April 23, 2024

The Queens County Citizen

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Maple Wind Farm | The wind is too strong against civilians

Maple Wind Farm |  The wind is too strong against civilians

As Quebec prepares to experience a new wind boom, citizens who have fought for 10 years against the encroachment of wind turbines on their countryside in the foothills of the Appalachians are sick and demoralized.


Their case went all the way to the Supreme Court, which refused to hear it and ended the story in early May. “You have to accept it, that’s for sure, but I have a hard time living with it,” said Yvonne Bourque, one of the residents of Sainte-Sophie-d’Halifax, who opposes the class action. erable.

Photo by OLIVIER PONTBRIAND, LA Press Archives

Citizen discontent was palpable in 2019.

Hydro-Québec chose after its 2005 call for tenders for wind power, a park of 50 wind turbines planted on the territory of the villages of Saint-Ferdinand, Saint-Sophie-d’Halifax and Saint-Pierre-Baptiste built without social approval and the Bureau d’Audiences Publics Sir L Without green light from the environment (BAPE).

The three municipalities are located in the Centre-du-Québec region, between Victoriaville and Thetford Mines, about a hundred kilometers from Trois-Rivières.

BAPE said in its report that the population was late informed and consulted about the project. He also pointed out that wind turbines are not located far enough from homes.

With the blessing of the government of Quebec, Hydro-Québec and MRC de L’Érable, Spanish promoter Enerfin built its park. Opponents turned to the courts to seek redress for the change in their environment.

Their lawyer, David Bourgoin, pleads neighborhood disturbances between the 100 megawatt park and the postcard-like residential environment: landscape degradation, disruptive noise and loss of home value. None of the citizen group’s arguments were accepted.

The government, Hydro-Québec, the MRC, everyone wants to see the project completed, he said. “Neighborhood disturbances are far from their worries. »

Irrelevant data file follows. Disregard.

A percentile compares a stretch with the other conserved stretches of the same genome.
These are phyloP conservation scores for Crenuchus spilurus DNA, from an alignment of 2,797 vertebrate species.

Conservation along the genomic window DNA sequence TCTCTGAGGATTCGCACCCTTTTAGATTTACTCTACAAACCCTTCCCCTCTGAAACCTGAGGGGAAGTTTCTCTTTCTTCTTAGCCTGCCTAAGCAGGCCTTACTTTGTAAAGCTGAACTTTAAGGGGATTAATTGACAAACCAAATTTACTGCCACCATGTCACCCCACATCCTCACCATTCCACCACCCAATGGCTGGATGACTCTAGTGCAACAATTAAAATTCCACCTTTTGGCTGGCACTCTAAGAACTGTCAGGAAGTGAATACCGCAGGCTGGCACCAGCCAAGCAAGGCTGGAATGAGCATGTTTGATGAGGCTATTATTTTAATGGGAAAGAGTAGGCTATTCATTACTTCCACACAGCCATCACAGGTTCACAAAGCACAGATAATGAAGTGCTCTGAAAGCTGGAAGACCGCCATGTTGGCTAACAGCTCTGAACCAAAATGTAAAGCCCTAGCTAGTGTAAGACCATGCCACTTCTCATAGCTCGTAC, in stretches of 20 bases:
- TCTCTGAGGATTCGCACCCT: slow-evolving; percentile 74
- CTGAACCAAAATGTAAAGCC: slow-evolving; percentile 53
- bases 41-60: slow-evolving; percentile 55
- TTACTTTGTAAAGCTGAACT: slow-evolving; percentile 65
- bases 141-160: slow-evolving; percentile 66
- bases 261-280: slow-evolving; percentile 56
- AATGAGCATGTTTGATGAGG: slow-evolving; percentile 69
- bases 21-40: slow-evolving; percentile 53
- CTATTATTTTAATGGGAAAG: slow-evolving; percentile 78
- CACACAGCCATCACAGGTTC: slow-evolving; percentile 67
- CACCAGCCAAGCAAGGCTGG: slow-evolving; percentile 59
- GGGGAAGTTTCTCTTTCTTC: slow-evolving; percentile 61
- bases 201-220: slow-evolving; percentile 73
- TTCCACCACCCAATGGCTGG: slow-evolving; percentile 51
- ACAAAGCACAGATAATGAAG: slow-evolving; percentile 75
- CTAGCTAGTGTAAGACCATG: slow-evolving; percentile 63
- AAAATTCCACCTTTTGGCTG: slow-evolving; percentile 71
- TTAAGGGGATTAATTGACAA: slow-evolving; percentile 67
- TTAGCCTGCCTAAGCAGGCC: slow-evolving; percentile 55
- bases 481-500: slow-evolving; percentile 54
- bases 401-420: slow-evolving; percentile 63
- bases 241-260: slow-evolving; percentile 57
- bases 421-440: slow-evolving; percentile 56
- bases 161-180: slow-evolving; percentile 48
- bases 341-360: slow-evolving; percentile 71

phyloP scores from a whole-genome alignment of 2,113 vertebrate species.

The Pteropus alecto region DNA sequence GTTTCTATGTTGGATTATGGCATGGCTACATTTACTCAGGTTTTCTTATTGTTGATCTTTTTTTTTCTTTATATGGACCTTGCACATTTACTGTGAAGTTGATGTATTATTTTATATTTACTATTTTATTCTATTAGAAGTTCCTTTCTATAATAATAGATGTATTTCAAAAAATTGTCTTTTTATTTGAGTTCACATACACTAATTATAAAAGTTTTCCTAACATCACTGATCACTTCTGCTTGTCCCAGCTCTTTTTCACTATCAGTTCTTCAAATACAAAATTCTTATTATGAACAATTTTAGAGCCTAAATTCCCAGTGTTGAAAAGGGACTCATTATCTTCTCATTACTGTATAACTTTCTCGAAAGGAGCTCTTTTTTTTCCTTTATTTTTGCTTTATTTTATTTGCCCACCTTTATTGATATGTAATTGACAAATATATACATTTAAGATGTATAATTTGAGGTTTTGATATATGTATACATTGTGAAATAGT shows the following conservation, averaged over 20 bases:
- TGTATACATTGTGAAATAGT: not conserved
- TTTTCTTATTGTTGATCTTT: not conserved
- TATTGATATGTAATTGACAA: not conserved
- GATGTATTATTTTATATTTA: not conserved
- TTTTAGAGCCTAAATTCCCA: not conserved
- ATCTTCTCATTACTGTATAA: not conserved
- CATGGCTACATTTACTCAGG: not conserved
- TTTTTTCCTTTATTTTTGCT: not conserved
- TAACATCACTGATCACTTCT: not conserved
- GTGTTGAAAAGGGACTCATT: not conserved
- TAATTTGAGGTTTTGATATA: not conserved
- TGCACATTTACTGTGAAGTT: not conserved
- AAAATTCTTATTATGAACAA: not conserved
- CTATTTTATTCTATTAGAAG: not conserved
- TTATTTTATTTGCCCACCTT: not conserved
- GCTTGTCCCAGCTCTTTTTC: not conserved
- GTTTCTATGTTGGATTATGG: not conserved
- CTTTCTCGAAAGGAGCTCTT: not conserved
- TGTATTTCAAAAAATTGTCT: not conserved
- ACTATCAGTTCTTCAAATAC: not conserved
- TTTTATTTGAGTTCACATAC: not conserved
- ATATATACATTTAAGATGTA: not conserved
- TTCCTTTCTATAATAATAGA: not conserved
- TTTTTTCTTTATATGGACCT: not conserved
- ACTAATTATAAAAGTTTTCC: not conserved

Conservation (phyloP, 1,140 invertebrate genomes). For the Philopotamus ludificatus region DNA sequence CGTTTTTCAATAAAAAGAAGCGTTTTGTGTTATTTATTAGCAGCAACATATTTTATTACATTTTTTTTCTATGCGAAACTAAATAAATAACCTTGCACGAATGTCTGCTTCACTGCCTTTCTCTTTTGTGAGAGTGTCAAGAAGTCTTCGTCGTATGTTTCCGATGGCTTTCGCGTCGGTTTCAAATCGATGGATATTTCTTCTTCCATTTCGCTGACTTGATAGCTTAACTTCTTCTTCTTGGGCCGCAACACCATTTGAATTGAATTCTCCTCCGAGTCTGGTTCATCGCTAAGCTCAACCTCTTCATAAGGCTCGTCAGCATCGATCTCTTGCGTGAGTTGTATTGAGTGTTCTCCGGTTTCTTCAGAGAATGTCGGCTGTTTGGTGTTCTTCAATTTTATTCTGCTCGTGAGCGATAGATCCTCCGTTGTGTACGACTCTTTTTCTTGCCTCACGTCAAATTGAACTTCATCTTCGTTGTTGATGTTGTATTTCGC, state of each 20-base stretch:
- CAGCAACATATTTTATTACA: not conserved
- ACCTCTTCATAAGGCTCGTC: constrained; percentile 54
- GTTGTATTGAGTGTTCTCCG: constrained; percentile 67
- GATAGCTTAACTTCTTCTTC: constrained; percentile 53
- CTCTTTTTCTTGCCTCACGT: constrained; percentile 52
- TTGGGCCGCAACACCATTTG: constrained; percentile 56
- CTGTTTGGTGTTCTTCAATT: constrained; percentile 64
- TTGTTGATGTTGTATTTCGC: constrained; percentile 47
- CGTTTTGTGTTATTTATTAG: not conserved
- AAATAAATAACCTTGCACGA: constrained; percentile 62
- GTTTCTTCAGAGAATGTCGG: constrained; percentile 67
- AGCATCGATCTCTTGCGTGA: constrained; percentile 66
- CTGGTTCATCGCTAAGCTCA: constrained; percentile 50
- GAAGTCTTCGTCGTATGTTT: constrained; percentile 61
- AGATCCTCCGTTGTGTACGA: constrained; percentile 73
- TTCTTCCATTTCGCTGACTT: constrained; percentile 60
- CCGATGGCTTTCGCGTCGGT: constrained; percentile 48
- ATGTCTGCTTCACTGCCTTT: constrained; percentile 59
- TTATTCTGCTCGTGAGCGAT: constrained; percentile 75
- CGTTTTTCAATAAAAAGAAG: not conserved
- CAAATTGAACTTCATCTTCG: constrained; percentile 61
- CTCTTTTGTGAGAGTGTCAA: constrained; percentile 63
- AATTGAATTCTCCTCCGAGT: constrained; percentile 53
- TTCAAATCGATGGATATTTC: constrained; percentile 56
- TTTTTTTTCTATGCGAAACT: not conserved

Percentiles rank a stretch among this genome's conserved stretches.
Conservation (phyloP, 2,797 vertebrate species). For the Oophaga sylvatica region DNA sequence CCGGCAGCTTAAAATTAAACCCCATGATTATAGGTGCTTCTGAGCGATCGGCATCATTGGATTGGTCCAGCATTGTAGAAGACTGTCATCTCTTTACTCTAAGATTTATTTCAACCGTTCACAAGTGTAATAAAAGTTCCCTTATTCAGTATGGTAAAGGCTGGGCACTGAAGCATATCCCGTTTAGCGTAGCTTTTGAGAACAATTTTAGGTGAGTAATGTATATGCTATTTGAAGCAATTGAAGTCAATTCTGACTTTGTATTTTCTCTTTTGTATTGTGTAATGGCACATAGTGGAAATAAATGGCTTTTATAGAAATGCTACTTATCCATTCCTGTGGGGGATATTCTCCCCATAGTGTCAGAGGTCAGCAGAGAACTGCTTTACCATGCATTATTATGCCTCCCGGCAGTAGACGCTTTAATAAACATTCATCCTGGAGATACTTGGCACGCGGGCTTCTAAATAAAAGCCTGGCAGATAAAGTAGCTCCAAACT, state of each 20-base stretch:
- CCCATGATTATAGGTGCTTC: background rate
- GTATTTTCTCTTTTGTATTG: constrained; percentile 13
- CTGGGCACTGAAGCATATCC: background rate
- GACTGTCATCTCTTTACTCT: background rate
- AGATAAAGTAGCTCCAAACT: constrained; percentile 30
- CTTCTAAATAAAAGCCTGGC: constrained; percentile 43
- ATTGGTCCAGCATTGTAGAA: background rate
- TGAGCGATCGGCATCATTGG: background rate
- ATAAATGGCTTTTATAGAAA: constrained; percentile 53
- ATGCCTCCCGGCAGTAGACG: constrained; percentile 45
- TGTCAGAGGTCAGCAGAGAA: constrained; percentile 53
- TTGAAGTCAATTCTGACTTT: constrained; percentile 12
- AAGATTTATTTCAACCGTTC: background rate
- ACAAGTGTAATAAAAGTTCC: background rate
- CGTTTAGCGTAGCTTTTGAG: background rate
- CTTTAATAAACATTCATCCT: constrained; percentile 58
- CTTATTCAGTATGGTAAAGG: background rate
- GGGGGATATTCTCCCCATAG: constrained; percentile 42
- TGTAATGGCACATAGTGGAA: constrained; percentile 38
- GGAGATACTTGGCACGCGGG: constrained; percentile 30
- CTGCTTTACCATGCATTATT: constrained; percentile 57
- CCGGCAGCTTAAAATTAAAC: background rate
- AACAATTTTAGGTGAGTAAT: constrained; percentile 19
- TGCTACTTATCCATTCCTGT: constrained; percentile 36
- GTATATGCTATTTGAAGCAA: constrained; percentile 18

According to him, there is a need to worry about the future as Regional County Municipalities (RCMs) have become promoters of wind projects to find new sources of revenue.

A permanent gap

Eight years ago, Yvan Bourque and his wife left the home they chose to spend their days away from wind turbines. “We’ve seen 17 of them from our area,” Mr Bourque said.

It took him three years to sell his property, and a clause was included in the sale agreement to ensure the buyer was well aware of the noise generated by the wind turbines. The sound, which was not consistent, eventually found the farmer. “It depends on the wind, but also on the atmospheric pressure,” he explained. It’s like an airport at times. »

The Bourques now live far from the wind turbines, but still close to their former neighborhood, where the wind farm has created a permanent gap in this once tight-knit environment.

Yvan Bork, also an electrician, used to help his neighbors, who provided him with other services in return. “It’s over. And it was passed down to the second generation,” he says of his 25-year-old son, who experienced the same segregation at school and will take over the farm.

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Court experience from the Superior Court to the Court of Appeal and then the Supreme Court left Yvan Bourke bitter. “I don’t know because we have a very strict education, but I don’t know that we have the right to lie in court,” he said.

Bigger wind turbines are coming

As electricity demand increases, Quebec is about to experience a new wind power boom. Wind power generation will double by 2030, from 4,000 to 8,000 megawatts. A total of 1000 MW tenders have been completed and another 1500 MW is about to be commissioned.

“It’s going to make holes in the landscape,” warned Claude Charron, one of the early opponents of the L’Érable wind farm, as he settled in a residential area.

The next-generation wind turbines that will equip future farms are larger and more powerful than those running at L’Erable Wind Farm, with a production capacity of 6 megawatts, compared to 2 megawatts for the older ones.

Photo by OLIVIER PONTBRIAND, LA Press Archives

“We are talking about towers of 650 feet and above, compared to 440 feet at present, but the distance from houses [plus ou moins 600 mètres] And so on,” worried Claude Charron, one of the early opponents of the L’Erable wind farm.

We are talking about towers of 650 feet and above, compared to the current 440 feet, but distance from homes. [plus ou moins 600 mètres] It will be the same.

Claude Charron, L’Érable Wind Farm’s first rival

According to Claude Charron, citizens affected by future projects will be interested in them from the beginning. “City councils and mayors have great power,” he recalls of his experience.

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The responsibility for identifying the installation of wind turbines falls to RCMs with interim regulatory provisions (RCI). These regulations are more or less limited from one area to another and are adopted by mayors who sit on the bodies of MRCs.

In this whole saga that is coming to an end, the actions and decisions of the municipal councils involved in the L’Érable wind farm mainly disappointed Yvan Bourque. “I want them a lot. »

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